[Jim O’Hara, Irish Times, 8 July]

Sliding towards the Not-So-Smart Economy?

Posted in research with tags , , , on 7 July 2010 by Steve

“Earlier this year I pointed out that, notwithstanding Ireland’s commitment to spend 3% of GDP on research and development, our actual performance does not measure up to that target. In fact, according to my calculations Ireland’s R&D expenditure now lies at around 1.4% of GDP, and it is falling …” (more)

[Ferdinand von Prondzynski, University Blog, 7 July]

Feeding the ‘smart economy’

Posted in Governance and administration with tags , , on 30 June 2010 by Steve

“Nearly two years ago the Irish government published a paper (Building Ireland’s Smart Economy) in which it identified what it called the ‘smart economy’ as the best support for economic regeneration and an escape from the deepening recession …” (more)

[Ferdinand von Prondzynski, University Blog, 30 June]

Taking the truly smart approach

Posted in Governance and administration with tags on 28 June 2010 by Steve

“The government’s vision for Ireland’s knowledge society is commendable, but its strategy for science, technology and innovation defines the ‘smart economy’ too narrowly. In addition to the specified priority areas, the arts, humanities and social sciences – as well as the sciences in general – also create new knowledge and underlie economic growth and the creation of sustainable high-quality jobs …” (more)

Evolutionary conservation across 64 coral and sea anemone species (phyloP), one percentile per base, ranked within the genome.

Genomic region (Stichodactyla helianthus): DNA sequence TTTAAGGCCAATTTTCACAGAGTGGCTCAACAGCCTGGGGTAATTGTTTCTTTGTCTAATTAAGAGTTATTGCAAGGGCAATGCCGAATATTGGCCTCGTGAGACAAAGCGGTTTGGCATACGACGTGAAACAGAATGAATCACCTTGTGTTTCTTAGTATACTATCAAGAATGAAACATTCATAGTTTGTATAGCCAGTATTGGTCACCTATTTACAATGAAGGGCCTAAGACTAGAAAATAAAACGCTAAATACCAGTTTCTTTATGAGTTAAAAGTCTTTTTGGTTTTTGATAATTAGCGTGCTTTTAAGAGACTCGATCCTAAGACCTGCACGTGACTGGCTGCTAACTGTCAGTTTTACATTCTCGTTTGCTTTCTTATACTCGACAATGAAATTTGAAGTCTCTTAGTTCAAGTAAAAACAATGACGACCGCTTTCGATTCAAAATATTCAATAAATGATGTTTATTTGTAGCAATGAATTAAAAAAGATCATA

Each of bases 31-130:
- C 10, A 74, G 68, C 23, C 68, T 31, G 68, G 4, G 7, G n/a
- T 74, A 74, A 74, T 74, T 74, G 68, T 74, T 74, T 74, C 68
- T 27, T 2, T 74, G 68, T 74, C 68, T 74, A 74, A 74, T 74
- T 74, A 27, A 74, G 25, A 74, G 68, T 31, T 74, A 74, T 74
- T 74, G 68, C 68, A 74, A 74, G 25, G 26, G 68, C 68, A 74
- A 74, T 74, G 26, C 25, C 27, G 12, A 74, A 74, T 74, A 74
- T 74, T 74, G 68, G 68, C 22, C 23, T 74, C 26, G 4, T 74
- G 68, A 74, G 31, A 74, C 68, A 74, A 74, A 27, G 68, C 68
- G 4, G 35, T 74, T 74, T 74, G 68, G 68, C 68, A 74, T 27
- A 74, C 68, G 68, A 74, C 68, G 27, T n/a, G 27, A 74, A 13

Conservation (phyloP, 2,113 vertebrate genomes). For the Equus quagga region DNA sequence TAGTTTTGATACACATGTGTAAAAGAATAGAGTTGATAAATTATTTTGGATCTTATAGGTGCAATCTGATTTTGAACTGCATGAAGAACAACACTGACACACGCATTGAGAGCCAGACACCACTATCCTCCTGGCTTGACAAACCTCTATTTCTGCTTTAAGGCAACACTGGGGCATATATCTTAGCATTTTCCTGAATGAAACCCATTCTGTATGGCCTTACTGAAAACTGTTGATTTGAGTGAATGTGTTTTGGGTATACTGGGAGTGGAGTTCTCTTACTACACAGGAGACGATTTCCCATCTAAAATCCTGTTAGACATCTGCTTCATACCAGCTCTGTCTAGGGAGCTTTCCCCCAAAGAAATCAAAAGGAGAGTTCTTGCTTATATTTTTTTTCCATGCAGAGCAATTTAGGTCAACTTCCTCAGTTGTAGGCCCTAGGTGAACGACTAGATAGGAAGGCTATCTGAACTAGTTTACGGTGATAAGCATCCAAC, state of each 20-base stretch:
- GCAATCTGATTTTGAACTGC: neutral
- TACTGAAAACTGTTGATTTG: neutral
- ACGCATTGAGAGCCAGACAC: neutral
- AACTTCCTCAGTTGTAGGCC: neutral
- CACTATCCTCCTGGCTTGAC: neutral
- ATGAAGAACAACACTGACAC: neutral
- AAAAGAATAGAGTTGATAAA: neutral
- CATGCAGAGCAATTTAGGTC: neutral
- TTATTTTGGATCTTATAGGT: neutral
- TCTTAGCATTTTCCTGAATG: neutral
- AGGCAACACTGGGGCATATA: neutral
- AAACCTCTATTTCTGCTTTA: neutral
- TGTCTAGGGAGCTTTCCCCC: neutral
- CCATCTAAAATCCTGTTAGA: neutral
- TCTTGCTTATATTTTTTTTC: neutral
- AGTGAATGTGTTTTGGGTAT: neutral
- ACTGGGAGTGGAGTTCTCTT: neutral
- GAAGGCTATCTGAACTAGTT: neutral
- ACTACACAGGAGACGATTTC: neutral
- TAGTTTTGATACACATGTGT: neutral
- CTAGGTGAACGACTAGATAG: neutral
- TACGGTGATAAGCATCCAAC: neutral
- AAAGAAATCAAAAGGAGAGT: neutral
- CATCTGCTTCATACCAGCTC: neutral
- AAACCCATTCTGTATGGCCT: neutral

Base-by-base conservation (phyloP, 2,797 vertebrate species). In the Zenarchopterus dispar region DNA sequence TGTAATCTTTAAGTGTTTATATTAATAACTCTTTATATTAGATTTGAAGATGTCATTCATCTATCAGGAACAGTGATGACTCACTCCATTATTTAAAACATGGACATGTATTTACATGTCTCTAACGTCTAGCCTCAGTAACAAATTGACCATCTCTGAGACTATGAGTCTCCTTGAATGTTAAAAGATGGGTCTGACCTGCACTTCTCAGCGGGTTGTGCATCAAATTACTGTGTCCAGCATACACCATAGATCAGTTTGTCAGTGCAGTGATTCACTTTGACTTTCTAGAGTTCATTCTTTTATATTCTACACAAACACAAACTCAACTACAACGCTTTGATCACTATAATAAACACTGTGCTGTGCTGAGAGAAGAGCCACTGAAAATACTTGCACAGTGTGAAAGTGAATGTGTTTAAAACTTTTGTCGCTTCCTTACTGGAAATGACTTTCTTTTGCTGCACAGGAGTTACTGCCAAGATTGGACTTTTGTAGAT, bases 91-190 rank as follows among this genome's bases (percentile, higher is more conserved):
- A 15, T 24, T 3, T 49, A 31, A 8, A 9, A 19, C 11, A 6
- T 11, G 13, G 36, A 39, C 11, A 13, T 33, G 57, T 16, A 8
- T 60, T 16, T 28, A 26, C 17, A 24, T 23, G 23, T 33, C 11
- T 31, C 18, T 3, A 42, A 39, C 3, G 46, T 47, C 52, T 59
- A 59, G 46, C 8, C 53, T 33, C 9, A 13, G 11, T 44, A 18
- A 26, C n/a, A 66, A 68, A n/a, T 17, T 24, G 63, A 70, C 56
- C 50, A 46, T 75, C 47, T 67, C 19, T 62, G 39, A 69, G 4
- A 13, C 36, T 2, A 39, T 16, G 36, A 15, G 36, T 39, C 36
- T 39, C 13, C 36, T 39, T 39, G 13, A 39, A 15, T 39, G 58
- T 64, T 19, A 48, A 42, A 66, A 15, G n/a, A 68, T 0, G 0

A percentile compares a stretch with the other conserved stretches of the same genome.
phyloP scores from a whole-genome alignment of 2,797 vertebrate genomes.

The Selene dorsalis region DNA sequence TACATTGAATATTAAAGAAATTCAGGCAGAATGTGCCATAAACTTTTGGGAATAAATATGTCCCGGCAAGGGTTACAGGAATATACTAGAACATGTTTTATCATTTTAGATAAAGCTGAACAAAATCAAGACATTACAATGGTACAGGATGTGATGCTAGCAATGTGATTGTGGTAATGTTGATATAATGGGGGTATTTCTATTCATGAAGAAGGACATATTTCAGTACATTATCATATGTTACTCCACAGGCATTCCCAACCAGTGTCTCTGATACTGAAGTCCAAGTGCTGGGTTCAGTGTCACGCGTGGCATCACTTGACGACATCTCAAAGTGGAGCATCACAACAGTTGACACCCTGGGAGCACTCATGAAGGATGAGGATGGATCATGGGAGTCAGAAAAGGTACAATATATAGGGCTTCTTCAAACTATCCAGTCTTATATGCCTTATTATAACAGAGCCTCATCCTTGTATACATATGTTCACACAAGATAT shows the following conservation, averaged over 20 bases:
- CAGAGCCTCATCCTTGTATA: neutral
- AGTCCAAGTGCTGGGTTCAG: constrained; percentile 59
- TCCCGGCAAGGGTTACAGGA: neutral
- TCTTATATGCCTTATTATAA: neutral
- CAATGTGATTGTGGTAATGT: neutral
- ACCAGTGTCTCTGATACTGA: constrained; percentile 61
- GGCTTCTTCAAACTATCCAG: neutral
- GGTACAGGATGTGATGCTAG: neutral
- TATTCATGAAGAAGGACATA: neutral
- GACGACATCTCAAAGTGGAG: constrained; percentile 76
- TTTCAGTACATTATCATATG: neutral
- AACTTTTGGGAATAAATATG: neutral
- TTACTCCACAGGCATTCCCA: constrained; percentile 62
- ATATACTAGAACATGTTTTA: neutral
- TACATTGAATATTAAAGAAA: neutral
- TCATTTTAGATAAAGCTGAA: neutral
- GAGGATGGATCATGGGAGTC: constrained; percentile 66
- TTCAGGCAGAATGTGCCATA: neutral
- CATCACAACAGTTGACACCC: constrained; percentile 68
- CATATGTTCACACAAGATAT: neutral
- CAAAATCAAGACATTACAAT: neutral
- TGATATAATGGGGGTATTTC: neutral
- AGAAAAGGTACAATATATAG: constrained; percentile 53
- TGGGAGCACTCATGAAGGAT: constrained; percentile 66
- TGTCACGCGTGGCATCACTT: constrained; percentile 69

[Colm Kearney, Sunday Business Post, 27 June]

Smart move is to leave this sinking ship

Posted in Governance and administration with tags on 12 June 2010 by Steve

“I wish I could say I was surprised by the recent revelations by the education editor, John Walshe, that the Irish Universities Association has indicated that our smart economy was on the brink of collapse. The threats to our university sector and the bedrock of economic growth in this country (education) are now reaching danger levels …” (more)

[Eoin Hayes, Independent, 10 June]

Saving the idea of the ‘smart economy’

Posted in Governance and administration with tags , on 4 June 2010 by Steve

“When two years ago it became clear that Ireland faced potentially dramatic economic problems as the property market collapsed, the government rightly initiated an analysis of how the country could be regenerated quickly by redirecting the economy from property transactions and domestic consumption to knowledge-based exports …” (more)